The Occupy movement that spread across the country last fall has already changed the national discussion: It's brought attention to the serious, systemic problem of gross inequities of wealth and power and the mass hardships that have resulted from that imbalance.
Occupy put a new paradigm in the political debate — the 1 percent is exploiting the 99 percent — and it's tapping the energy and imagination of a new generation of activists.
When Adbusters magazine first proposed the idea of occupying Wall Street last summer, kicking off on Sept. 17, it called for a focus on how money was corrupting the political system. "Democracy not Corporatocracy," the magazine declared — but that focus quickly broadened to encompass related issues ranging from foreclosures and the housing crisis to self-dealing financiers and industrialists who take ever more profits but provide fewer jobs to the ways that poor and disenfranchised people suffer disproportionately in this economic system.
It was a primal scream, sounded most strongly by young people who decided it was time to fight for their future. The participants have used the prompt to create a movement that drew from all walks of life: recent college graduates and the homeless, labor leaders and anarchists, communities of colors and old hippies, returning soldiers and business people. They're voicing a wide variety of concerns and issues, but they share a common interest in empowering the average person, challenging the status quo, and demanding economic justice.
We chronicled and actively supported the Occupy movement from its early days through its repeated expulsions from public plazas by police, particularly in San Francisco, Oakland, and Berkeley. We supported the right of the protesters to remain — even as we understood they couldn't and shouldn't simply stay forever. Occupy needed to evolve if it was to hold the public's interest. The movement would ultimately morph into something else.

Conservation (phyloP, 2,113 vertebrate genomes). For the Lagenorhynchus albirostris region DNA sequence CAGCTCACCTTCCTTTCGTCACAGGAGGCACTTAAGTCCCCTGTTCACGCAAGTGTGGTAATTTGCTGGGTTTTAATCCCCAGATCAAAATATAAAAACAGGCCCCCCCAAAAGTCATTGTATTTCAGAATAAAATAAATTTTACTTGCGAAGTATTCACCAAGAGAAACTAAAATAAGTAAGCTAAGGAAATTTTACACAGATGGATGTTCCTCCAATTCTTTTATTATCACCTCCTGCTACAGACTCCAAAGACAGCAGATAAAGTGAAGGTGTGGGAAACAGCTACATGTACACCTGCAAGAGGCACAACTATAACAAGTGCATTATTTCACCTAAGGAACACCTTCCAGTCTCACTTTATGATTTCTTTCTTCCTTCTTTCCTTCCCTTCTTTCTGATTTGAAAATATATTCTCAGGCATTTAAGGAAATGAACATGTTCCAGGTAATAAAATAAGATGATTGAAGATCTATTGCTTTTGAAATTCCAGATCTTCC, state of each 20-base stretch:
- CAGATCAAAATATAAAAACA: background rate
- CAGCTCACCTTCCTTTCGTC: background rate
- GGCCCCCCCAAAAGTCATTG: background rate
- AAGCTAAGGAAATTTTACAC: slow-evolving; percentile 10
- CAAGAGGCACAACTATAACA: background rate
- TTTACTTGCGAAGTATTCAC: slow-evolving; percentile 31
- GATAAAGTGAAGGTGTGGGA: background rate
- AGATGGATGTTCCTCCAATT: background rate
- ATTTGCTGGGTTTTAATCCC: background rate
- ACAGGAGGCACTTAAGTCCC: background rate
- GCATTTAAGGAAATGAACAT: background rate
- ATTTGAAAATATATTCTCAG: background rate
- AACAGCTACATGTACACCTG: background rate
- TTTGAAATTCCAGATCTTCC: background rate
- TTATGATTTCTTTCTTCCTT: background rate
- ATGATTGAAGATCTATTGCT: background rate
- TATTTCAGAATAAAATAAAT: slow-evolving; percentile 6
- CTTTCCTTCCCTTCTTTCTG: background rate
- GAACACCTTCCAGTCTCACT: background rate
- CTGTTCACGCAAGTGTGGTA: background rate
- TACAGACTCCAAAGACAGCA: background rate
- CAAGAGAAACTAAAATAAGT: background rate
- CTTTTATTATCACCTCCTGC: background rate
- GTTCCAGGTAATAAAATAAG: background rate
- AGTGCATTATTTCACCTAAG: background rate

That time has come. This spring, Occupy is poised to return as a mass movement — and there's no shortage of energy or ideas about what comes next. Countless activists have proposed occupying foreclosed homes, shutting down ports and blocking business in bank lobbies. Those all have merit. But if the movement is going to challenge the hegemony of the 1 percent, it will involve moving onto a larger stage and coming together around bold ideas — like a national convention in Washington, D.C. to write new rules for the nation's political and economic systems.
Imagine thousands of Occupy activists spending the spring drafting Constitutional amendments — for example, to end corporate personhood and repeal the Citizens United decision that gave corporations unlimited ability to influence elections — and a broader platform for deep and lasting change in the United States.
Imagine a broad-based discussion — in meetings and on the web — to develop a platform for economic justice, a set of ideas that could range from self-sustaining community economics to profound changes in the way America is governed.
Imagine thousands of activists crossing the country in caravans, occupying public space in cities along the way, and winding up with a convention in Washington, D.C.
Imagine organizing a week of activities — not just political meetings but parties and cultural events — to make Occupy the center of the nation's attention and an inspiring example for an international audience.
Imagine ending with a massive mobilization that brings hundreds of thousands of people to the nation's capitol — and into the movement.
Occupy activists are already having discussions about some of these concepts (see sidebar). Thousands of activists are already converging on D.C. right now for the Occupy Congress, one of many projects that the movement can build on.